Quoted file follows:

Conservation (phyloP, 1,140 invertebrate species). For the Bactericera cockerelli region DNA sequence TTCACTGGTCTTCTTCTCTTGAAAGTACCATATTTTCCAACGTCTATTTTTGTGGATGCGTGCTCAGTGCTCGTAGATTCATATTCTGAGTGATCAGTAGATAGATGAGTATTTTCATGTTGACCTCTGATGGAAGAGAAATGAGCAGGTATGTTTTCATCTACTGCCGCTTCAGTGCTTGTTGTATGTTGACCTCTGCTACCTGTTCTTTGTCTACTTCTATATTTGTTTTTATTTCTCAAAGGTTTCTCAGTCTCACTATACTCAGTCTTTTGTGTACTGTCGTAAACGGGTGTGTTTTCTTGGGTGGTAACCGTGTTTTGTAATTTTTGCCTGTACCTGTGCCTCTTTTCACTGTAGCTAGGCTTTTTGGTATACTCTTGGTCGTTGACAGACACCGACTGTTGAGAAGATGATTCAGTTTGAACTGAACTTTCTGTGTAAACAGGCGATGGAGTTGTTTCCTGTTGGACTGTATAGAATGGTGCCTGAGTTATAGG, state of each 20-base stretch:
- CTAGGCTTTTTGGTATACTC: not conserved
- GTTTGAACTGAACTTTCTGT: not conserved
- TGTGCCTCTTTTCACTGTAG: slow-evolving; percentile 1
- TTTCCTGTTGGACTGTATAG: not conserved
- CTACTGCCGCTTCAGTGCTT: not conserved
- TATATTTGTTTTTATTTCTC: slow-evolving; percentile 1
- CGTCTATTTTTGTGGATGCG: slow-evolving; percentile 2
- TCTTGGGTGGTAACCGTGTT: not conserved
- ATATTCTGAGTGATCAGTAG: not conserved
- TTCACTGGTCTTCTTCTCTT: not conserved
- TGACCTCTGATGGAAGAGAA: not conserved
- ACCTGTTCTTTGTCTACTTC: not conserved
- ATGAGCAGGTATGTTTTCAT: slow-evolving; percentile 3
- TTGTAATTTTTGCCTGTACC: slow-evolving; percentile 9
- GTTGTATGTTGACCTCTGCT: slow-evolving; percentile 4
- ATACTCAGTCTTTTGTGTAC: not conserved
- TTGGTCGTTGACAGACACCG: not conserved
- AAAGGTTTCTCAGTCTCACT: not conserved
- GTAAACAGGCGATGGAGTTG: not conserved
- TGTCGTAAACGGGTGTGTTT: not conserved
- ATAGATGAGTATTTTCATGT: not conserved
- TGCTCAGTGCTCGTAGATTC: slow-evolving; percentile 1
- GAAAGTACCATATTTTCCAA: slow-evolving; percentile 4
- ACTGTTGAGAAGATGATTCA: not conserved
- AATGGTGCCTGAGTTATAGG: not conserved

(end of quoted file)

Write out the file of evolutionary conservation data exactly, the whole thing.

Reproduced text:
Conservation (phyloP, 1,140 invertebrate species). For the Bactericera cockerelli region DNA sequence TTCACTGGTCTTCTTCTCTTGAAAGTACCATATTTTCCAACGTCTATTTTTGTGGATGCGTGCTCAGTGCTCGTAGATTCATATTCTGAGTGATCAGTAGATAGATGAGTATTTTCATGTTGACCTCTGATGGAAGAGAAATGAGCAGGTATGTTTTCATCTACTGCCGCTTCAGTGCTTGTTGTATGTTGACCTCTGCTACCTGTTCTTTGTCTACTTCTATATTTGTTTTTATTTCTCAAAGGTTTCTCAGTCTCACTATACTCAGTCTTTTGTGTACTGTCGTAAACGGGTGTGTTTTCTTGGGTGGTAACCGTGTTTTGTAATTTTTGCCTGTACCTGTGCCTCTTTTCACTGTAGCTAGGCTTTTTGGTATACTCTTGGTCGTTGACAGACACCGACTGTTGAGAAGATGATTCAGTTTGAACTGAACTTTCTGTGTAAACAGGCGATGGAGTTGTTTCCTGTTGGACTGTATAGAATGGTGCCTGAGTTATAGG, state of each 20-base stretch:
- CTAGGCTTTTTGGTATACTC: not conserved
- GTTTGAACTGAACTTTCTGT: not conserved
- TGTGCCTCTTTTCACTGTAG: slow-evolving; percentile 1
- TTTCCTGTTGGACTGTATAG: not conserved
- CTACTGCCGCTTCAGTGCTT: not conserved
- TATATTTGTTTTTATTTCTC: slow-evolving; percentile 1
- CGTCTATTTTTGTGGATGCG: slow-evolving; percentile 2
- TCTTGGGTGGTAACCGTGTT: not conserved
- ATATTCTGAGTGATCAGTAG: not conserved
- TTCACTGGTCTTCTTCTCTT: not conserved
- TGACCTCTGATGGAAGAGAA: not conserved
- ACCTGTTCTTTGTCTACTTC: not conserved
- ATGAGCAGGTATGTTTTCAT: slow-evolving; percentile 3
- TTGTAATTTTTGCCTGTACC: slow-evolving; percentile 9
- GTTGTATGTTGACCTCTGCT: slow-evolving; percentile 4
- ATACTCAGTCTTTTGTGTAC: not conserved
- TTGGTCGTTGACAGACACCG: not conserved
- AAAGGTTTCTCAGTCTCACT: not conserved
- GTAAACAGGCGATGGAGTTG: not conserved
- TGTCGTAAACGGGTGTGTTT: not conserved
- ATAGATGAGTATTTTCATGT: not conserved
- TGCTCAGTGCTCGTAGATTC: slow-evolving; percentile 1
- GAAAGTACCATATTTTCCAA: slow-evolving; percentile 4
- ACTGTTGAGAAGATGATTCA: not conserved
- AATGGTGCCTGAGTTATAGG: not conserved